When I was a child I was not a big fan of jam (nor honey for that matter)… in the same way, anything with jam in it would always go to the bottom of my “I want to eat that” list. It was just too sweet for me. I used to always choose chocolate or fruit based desserts. Well, with age comes a change in taste. I find myself enjoying flavours that I did not like before… and jam is definitely one of these. I especially like jam filled cookies, like the ones I am sharing with you today. I think they also look beautiful and would make a great appearance at a classy tea party. Besides, they are made with almond meal and flour, and this gives them an extra crunch and a nicer flavour and texture than regular cookies. Linzer cookies are derived from a traditional Austrian torte, the Linzer Torte of which they are a “smaller” version. Though the name suggests that they were invented in the Austrian town of Linz, they are found in all the areas that were part of the Austro-Hungarian Empire, including parts of Northern Italy. My little ones LOVED them and so did I! Enjoy!
Not available The recipe for the most classic European cookies: Linzer Cookies.
- 315 gms – 2 ½ cups flour
- 100 gms – 2/3 cup almond meal
- ¼ tsp cinnamon
- 225 gms – 1 cup butter softened
- 135 gms – 2/3 cup sugar
- 1 egg
- 1 tsp vanilla extract
- ½ lemon zest
- 1 pinch salt
- Confectioner's/Icing sugar for dusting
- Raspberry Jam
In a medium bowl, combine the flour, salt, almond meal and cinnamon. Set aside.
In a large bowl, beat the butter and sugar until light and creamy. Add the egg, lemon zest and vanilla and mix well.
Roll the dough into a 5 mm – 1/8” thick sheet. Put it in the fridge for a couple of hours (or in the freezer for a few minutes).
When the dough is firm enough to cut out, make your shape. Make half a batch whole and half a batch with a hole in the middle. I used a specific cookie cutter for this, but you can make it by hand as well.
Transfer the cut outs to a baking tray lined with baking paper. Put them in the fridge for 15 minutes to firm up again (this will ensure that the cookies retain their shape when baked).
Bake them at 175°C - 350°F for about 12 minutes. They have to remain whitish, so do not overcook them! Let them cool on the baking tray for five minutes, then transfer them to a cooling rack to cool completely.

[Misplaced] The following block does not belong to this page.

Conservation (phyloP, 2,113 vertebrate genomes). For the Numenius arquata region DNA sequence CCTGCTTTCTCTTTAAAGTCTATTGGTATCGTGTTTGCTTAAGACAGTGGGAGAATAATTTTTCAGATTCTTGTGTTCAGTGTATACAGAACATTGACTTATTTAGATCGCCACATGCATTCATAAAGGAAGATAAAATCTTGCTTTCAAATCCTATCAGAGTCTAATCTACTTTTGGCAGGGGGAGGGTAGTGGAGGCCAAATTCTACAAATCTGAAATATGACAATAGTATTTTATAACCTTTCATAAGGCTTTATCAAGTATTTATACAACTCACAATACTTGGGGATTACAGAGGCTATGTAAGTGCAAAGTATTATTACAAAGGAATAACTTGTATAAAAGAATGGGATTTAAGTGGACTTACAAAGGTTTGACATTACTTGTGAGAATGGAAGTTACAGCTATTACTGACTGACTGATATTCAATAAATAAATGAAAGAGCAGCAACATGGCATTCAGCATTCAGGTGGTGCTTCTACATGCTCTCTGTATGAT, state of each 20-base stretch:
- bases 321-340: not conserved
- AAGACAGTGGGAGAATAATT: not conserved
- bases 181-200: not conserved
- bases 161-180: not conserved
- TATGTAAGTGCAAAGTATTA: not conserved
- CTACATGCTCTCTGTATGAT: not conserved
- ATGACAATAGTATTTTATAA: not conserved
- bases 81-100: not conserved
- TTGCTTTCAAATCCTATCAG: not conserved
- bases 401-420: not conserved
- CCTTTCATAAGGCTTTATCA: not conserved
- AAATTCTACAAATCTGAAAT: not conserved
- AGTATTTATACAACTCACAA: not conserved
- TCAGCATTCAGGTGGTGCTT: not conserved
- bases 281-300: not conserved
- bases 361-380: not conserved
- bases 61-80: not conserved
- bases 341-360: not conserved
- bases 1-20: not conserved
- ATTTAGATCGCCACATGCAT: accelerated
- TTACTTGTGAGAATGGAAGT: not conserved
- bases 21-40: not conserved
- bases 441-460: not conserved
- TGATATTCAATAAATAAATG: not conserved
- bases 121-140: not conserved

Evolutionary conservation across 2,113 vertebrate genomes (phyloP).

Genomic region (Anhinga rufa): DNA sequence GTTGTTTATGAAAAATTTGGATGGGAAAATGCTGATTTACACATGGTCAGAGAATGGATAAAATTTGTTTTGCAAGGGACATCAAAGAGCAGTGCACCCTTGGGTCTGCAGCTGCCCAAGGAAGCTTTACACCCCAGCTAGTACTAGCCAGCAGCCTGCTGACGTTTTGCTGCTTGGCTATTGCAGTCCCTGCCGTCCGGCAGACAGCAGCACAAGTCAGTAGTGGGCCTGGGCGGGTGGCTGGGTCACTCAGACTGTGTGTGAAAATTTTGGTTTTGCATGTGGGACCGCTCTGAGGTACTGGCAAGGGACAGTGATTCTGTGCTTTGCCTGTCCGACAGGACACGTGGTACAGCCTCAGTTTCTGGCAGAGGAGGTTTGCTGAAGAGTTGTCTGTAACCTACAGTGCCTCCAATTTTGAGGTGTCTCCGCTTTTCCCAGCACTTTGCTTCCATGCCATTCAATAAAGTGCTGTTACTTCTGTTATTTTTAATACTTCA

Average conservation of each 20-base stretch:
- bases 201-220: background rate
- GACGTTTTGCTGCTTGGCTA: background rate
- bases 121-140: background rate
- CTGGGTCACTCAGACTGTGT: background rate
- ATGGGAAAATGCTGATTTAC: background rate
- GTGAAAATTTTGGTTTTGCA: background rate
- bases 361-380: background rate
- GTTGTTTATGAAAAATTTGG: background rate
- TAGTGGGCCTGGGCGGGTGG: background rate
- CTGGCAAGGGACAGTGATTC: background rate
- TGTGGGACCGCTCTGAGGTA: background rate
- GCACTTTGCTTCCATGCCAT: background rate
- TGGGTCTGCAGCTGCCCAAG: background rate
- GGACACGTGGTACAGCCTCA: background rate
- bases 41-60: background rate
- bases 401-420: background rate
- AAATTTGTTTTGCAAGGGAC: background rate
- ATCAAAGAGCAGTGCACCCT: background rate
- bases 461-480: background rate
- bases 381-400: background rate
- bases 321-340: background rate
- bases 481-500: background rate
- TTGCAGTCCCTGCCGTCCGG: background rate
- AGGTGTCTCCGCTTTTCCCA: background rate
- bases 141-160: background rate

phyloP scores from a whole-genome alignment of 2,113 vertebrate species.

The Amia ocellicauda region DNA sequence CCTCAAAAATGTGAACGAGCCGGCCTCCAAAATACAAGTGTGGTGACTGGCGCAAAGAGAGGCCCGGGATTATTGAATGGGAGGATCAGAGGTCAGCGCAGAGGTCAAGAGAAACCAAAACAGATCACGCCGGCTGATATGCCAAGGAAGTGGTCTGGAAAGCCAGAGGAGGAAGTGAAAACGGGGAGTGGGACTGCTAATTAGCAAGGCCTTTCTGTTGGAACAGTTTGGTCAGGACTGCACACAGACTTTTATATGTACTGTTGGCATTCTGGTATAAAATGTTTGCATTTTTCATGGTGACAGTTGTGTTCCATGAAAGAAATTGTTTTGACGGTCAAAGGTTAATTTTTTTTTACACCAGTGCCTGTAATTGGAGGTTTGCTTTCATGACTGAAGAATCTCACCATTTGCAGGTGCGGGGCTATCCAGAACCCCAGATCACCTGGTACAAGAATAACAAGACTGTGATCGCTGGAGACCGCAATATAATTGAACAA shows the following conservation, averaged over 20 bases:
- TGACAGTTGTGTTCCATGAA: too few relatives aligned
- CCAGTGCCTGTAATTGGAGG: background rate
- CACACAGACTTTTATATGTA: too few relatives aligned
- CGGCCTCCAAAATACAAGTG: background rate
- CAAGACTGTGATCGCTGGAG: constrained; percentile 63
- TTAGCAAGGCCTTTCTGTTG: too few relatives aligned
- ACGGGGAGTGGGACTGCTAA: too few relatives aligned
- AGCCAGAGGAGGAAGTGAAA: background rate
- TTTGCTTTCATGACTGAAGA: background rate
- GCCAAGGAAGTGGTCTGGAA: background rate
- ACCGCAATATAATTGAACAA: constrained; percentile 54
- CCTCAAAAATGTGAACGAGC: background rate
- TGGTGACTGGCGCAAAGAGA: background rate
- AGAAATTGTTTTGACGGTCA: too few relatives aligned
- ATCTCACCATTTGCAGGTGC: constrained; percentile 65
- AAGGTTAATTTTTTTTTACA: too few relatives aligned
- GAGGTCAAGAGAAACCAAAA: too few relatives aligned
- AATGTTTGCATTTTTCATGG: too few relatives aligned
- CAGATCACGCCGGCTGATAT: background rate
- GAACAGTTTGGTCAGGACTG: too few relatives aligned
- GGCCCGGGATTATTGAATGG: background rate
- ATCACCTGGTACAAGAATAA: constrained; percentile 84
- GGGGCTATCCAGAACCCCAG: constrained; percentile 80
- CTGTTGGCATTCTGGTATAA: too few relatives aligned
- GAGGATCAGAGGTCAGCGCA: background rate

When ready to fill, invert a bottom cookie (the one without a hole so you have a nice flat base) and spread about ½ - 1 tsp of jam on it. Dust the top of a cookie (the one with a hole in it) with icing sugar, then gently place it on the top of the bottom cookie with the jam on top, making a sandwich cookie.
Store for up to one week, flat and in one layer, in an airtight container.
Giulietta | Alterkitchen says
Wow, Manu, your Linzer cookies are wonderful! I love cookies filled with jam, and these are amazing! Great job, they look perfect 🙂
One of my favorite! After a day the taste is much better . Linzer need a day to be perfect.
Lail | With A SPIN says
I have always been a fan of jams and anything with jam as a matter of fact 🙂
Your cookies look perfect.
Nuts about food says
Those cookies are absolutely picture perfect! How pretty (and delicious I am sure).
Robyn Cerone says
I am wondering if almond flour is the same as almond meal? Or is almond meal just ground almonds? Also could you please tell me how to thicken the jam to get that chewy consistency? My cookies seem to slide and the jam seeps into the cookie by the next day.
Hi Robyn! Thanks for your comment.
Almond meal is usually slightly more coarse than almond flour, but in the case of these cookies, you can use any of the two (I have tried making them with both).
I don’t usually thicken my jam for the filling. Are you sure your cookies were completely cold when you put your jam in? If they were even slightly warm, the heat could have caused the jam to melt and get absorbed in the cookie.